• The move means the cableco takes 100% control of Wells Fargo Center and the Flyers, as well as the Spectra businesses. The National Hockey League is meeting tomorrow to sign off on the Flyers portion of the deal.
    • Snider passed away after a long battle with cancer in April.
    • He "planned for this transition and, thanks to his thoughtful approach on succession, Comcast Spectacor is in a strong position," says Comcast CEO Brian Roberts.
    • "Dave Scott was hand-picked three years ago by Ed to lead Comcast Spectacor and has done a terrific job as its president and CEO. He will continue in that capacity, overseeing all of the company’s various businesses," Roberts said.
    • Paul Holmgren and Ron Hextall will remain president and general manager of the Flyers respectively, and John Page will remain president of Wells Fargo Center.
    • Comcast had taken a majority stake in the company in 1996.
    | Thu, Sep. 22, 2:15 PM | 5 Comments
  • Thu, Sep. 22, 12:02 PM
    • Asked about announcements earlier at the Communacopia Conference regarding Comcast's (NASDAQ:CMCSA) and now Charter's (CHTR +0.6%) entries into wireless service, T-Mobile (TMUS +1.3%) COO Mike Sievert was sanguine: "Things in cable happen at the pace of cable."
    • "We think it's great," he says. "If you're a T-Mobile shareholder it's hard to figure out how it could go badly for you," he says, pointing to T-Mobile's focus. If the companies come in and take customers, that's a market of not four but six carriers "in a world where T-Mobile is highly efficacious" at mobile. "Let's say they stumble, but they still believe in the vision of convergence. Also good. Or if they lose interest, and take their toys and go home ... also good."
    • T-Mobile earlier this week released preliminary Q3 subscriber results that said it added 753,000 branded postpaid phone subs. Any benefit from the new iPhone 7? "Most of the benefit of the switching is in Q4, because we don't report the add until the phone ships to the customer, and most of the shipments are after Oct. 1," Sievert said. The company's free iPhone 7 trade-in promotion is ending Sunday, they said.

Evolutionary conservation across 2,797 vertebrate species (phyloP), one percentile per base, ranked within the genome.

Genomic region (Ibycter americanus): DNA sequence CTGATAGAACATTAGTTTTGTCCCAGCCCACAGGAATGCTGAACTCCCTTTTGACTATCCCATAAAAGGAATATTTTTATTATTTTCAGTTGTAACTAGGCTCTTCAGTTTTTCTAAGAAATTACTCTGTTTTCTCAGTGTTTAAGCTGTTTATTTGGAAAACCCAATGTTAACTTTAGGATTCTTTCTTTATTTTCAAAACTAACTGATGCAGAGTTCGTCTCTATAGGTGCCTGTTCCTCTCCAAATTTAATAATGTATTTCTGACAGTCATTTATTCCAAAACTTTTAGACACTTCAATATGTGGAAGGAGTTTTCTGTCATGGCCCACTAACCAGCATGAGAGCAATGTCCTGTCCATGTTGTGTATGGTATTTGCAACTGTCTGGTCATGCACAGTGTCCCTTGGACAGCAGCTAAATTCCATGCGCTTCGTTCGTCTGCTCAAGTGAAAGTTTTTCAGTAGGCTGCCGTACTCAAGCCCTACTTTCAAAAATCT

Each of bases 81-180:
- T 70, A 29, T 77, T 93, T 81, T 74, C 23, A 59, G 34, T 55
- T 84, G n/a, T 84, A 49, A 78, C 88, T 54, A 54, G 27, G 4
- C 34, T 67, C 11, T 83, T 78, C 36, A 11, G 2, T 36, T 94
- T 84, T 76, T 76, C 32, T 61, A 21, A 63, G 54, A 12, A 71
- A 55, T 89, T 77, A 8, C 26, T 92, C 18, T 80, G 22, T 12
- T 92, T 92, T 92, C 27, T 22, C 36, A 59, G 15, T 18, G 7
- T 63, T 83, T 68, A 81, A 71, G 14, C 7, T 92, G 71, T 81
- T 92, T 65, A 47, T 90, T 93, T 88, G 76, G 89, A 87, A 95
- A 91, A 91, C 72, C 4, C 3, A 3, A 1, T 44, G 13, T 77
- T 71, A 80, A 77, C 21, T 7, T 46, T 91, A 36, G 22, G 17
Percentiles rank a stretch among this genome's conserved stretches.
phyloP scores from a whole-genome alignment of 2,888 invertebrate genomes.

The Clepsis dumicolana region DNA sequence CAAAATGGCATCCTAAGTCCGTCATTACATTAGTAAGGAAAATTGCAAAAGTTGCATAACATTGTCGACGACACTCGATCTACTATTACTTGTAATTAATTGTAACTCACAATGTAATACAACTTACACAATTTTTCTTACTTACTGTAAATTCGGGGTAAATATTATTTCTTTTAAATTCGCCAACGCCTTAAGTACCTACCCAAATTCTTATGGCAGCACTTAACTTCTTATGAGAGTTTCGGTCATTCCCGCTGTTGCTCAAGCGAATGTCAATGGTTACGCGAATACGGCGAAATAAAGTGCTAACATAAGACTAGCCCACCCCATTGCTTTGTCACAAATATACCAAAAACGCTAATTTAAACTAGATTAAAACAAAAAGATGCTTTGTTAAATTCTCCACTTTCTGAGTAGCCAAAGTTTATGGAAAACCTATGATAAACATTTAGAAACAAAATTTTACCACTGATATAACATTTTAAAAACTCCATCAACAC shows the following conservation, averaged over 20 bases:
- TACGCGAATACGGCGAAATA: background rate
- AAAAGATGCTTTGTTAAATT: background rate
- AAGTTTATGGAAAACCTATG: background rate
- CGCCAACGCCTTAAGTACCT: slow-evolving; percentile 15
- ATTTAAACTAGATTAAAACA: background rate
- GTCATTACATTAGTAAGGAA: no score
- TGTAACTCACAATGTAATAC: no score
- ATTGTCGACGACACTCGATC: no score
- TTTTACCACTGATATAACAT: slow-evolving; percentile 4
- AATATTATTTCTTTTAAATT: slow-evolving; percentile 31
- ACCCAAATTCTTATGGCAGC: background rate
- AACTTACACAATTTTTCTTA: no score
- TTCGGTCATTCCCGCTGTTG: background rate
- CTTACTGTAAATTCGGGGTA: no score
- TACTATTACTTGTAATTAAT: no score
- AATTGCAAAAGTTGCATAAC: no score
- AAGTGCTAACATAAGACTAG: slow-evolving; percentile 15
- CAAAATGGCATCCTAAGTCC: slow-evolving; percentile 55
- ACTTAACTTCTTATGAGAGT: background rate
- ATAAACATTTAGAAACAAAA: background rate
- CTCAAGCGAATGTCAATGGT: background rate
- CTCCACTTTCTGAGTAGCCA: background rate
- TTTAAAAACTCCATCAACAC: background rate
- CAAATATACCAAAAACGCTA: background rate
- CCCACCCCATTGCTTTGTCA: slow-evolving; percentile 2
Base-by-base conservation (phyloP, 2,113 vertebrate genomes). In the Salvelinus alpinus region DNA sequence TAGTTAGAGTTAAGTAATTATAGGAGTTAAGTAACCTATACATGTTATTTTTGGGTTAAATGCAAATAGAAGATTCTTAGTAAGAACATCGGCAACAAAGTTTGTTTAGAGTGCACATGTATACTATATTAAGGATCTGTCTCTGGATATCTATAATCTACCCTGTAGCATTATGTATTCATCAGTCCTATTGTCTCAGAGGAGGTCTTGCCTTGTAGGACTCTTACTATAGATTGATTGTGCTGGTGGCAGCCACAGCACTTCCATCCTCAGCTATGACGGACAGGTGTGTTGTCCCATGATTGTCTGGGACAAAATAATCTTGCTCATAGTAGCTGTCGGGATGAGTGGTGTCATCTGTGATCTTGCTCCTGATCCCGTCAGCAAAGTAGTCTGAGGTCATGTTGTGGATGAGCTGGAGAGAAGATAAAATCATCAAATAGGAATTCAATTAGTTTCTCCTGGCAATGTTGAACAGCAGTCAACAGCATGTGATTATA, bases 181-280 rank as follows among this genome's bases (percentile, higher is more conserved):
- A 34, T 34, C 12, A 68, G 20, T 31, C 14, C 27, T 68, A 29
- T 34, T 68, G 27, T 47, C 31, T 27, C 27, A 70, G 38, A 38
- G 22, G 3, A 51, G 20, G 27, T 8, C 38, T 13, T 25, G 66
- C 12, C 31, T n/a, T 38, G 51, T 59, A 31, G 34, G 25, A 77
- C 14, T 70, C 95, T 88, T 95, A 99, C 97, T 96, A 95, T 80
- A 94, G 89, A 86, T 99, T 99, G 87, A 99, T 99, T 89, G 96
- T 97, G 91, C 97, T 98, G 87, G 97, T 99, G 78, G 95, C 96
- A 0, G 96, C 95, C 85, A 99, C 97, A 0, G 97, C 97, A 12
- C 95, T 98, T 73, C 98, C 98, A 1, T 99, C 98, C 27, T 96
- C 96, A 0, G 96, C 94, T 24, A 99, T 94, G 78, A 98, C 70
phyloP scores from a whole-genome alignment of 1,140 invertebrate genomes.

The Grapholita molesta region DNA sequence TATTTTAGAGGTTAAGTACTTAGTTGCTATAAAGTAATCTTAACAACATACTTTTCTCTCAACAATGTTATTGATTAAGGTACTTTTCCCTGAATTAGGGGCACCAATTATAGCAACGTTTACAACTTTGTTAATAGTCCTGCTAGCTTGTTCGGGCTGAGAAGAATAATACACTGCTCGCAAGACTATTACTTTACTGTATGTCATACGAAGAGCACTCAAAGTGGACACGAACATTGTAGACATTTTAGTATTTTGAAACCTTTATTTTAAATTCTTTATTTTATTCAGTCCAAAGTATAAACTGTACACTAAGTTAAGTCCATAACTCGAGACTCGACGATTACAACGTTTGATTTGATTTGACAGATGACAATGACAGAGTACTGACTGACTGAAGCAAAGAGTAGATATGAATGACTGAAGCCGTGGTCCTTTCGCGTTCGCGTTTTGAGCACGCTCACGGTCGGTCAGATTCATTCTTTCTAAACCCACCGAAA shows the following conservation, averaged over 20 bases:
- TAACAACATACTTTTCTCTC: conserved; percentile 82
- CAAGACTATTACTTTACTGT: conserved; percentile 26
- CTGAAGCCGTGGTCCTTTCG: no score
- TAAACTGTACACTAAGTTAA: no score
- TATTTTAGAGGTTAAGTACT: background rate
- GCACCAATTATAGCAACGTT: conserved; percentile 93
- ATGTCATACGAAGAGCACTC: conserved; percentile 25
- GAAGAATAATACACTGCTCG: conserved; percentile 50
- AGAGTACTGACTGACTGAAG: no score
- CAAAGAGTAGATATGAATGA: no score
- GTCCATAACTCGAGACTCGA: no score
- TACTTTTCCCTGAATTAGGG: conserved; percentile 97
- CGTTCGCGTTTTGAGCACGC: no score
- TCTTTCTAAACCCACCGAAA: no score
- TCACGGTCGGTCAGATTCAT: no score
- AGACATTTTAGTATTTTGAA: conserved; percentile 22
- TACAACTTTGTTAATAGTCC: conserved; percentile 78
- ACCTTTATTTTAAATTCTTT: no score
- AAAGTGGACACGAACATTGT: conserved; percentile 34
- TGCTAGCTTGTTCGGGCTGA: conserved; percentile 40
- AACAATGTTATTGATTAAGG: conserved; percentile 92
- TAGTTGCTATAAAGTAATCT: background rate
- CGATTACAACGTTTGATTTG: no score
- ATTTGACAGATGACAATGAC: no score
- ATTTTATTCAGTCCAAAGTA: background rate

• Separately, the company suffered a significant overnight outage of its data service. It confirmed issues at 3:31 a.m. ET, and said service was back at 5:47 a.m.
    | Thu, Sep. 22, 12:02 PM | 36 Comments
  • Tue, Sep. 20, 10:38 AM
    • Comcast (CMCSA +0.9%) kicked off Goldman Sachs' Communacopia conference with a presentation heavy on new tech for customers.
    • That included the company's new X1 set-top with a more integrated voice control and a shared interface with Netflix. But CEO Brian Roberts also highlighted "the best cable box we've ever made" -- the XI5, a smaller, Wi-Fi based unit with 4K/HDR support, meant initially for extra home TVs but likely headed toward becoming the main unit.
    • Meanwhile, Roberts says the company will launch its wireless MVNO service, likely a Wi-Fi/Verizon integrated combination, by the middle of next year -- "maybe a little sooner," but not at the beginning of the year.
    • Comcast had set plans last fall to take advantage of a 2012 deal that sold spectrum to Verizon, which allowed Comcast to (eventually) re-sell Verizon wireless service.